Despite their convenience, these vital points pose several risks:

  • Structural risks: As demonstrated in the recent Suez Canal blockage, ships can crash along the shore of a canal if the passage is too narrow, causing traffic jams that can last for days.
  • Geopolitical risks: Because of their high traffic, choke points are particularly vulnerable to blockades or deliberate disruptions during times of political unrest.

The type and degree of risk varies, depending on location. Here’s a look at some of the biggest threats, at eight of the world’s major choke points.

maritime choke point risks

Because of their high risk, alternatives for some of these key routes have been proposed in the past—for instance, in 2013 Nicaraguan Congress approved a $40 billion dollar project proposal to build a canal that was meant to rival the Panama Canal.

As of today, it has yet to materialize.

A Closer Look: Key Maritime Choke Points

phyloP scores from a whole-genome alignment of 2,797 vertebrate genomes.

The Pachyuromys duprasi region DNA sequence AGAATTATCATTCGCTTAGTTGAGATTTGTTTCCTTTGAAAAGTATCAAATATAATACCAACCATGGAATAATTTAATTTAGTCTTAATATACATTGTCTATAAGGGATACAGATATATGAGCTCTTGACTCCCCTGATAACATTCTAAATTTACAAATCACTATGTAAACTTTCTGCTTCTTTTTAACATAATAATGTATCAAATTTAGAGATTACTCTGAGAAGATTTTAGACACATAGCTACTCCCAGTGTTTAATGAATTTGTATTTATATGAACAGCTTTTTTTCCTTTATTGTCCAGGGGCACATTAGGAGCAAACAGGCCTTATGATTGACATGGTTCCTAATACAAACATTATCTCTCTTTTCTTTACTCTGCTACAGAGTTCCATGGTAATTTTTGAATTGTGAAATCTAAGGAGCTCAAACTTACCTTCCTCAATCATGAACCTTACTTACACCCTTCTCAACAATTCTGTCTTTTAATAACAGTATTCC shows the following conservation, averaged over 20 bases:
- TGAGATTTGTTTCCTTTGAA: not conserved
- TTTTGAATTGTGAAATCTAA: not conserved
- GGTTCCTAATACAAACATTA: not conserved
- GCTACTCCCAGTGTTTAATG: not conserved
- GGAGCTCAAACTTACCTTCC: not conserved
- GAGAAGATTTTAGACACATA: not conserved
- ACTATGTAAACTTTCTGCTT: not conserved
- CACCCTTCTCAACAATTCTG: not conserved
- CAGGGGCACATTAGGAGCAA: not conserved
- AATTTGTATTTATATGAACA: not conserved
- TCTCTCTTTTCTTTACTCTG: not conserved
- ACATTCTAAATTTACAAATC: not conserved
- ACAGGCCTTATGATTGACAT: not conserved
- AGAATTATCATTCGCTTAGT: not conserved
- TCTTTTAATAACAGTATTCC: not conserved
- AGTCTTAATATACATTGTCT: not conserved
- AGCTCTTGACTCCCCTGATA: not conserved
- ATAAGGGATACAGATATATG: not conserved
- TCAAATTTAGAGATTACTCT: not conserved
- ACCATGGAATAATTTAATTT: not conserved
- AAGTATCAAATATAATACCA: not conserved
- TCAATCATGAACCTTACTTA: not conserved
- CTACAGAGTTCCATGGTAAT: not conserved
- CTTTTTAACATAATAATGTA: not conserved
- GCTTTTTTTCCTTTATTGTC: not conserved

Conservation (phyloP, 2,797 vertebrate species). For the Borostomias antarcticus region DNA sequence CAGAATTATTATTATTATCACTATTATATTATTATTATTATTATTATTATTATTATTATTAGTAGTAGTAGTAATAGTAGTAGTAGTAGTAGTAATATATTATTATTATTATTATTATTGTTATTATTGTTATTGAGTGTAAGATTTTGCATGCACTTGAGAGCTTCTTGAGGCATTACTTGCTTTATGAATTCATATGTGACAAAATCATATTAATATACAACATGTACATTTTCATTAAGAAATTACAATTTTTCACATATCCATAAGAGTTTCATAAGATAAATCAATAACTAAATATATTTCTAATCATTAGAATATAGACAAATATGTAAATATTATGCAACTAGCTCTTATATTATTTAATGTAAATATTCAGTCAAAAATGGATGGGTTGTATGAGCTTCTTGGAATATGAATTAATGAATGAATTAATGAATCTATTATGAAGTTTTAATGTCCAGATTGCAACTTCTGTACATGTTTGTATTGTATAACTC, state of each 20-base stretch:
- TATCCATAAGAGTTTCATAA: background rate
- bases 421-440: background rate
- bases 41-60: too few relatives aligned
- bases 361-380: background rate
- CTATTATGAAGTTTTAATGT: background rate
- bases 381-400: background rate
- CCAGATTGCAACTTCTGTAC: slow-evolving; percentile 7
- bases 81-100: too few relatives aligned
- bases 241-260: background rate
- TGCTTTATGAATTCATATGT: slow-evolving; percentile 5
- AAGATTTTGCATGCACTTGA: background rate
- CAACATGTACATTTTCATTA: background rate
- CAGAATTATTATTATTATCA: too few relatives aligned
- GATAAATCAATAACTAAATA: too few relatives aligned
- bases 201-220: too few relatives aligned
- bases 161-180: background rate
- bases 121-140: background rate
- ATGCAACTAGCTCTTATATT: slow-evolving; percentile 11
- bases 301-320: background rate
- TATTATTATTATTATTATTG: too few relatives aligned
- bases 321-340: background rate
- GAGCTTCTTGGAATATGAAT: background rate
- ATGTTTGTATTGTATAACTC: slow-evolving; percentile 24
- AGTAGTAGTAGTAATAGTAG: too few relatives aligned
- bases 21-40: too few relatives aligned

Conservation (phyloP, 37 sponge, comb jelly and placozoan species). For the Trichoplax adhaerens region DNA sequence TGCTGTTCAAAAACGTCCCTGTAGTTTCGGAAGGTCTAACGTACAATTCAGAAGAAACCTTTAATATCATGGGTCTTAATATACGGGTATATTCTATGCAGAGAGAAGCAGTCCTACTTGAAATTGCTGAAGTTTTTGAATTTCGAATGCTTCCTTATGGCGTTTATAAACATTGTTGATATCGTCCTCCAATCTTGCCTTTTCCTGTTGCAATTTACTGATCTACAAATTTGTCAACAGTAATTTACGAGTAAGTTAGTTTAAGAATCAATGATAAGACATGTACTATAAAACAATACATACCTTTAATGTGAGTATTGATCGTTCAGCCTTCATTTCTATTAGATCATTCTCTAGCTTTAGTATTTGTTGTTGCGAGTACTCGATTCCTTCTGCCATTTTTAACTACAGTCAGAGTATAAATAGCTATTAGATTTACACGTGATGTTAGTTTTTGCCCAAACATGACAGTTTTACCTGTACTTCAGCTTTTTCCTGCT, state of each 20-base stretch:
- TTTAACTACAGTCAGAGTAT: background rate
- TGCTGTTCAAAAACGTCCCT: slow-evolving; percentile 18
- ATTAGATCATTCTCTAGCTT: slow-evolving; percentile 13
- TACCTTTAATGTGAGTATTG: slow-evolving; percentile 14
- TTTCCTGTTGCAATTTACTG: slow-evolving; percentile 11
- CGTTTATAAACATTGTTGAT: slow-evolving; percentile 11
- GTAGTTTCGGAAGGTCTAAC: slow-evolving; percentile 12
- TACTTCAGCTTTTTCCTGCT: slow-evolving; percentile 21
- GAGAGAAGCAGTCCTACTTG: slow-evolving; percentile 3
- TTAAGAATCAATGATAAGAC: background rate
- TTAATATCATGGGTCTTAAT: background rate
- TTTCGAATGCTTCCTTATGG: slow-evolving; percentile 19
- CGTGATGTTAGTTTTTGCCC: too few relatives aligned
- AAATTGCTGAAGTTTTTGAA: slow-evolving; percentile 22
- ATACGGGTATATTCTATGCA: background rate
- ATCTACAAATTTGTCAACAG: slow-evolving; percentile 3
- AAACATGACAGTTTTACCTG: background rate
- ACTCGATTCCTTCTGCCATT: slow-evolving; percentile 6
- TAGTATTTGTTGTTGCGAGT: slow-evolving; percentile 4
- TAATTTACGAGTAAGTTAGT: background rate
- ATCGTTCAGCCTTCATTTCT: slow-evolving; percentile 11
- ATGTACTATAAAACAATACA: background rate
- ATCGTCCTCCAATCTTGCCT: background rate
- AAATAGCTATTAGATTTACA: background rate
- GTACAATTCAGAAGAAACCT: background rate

Despite their vulnerabilities, these choke points remain critical waterways that facilitate international trade. Below, we dive into a few of the key areas to provide some context on just how important they are to global trade.

The Panama Canal

The Panama Canal is a lock-type canal that provides a shortcut for ships traveling between the Pacific and Atlantic oceans. Ships sailing between the east and west coasts of the U.S. save over 8,000 nautical miles by using the canal—which roughly shortens their trip by 21 days.

In 2019, 252 million long tons of goods were transported through the Panama Canal, which generated over $2.6 billion in tolls.

The Suez Canal

The Suez Canal is an Egyptian waterway that connects Europe to Asia. Without this route, ships would need to sail around Africa, which would add approximately seven days to their trips. In 2019, nearly 19,000 vessels, and 1 billion tons of cargo, traveled through the Suez Canal.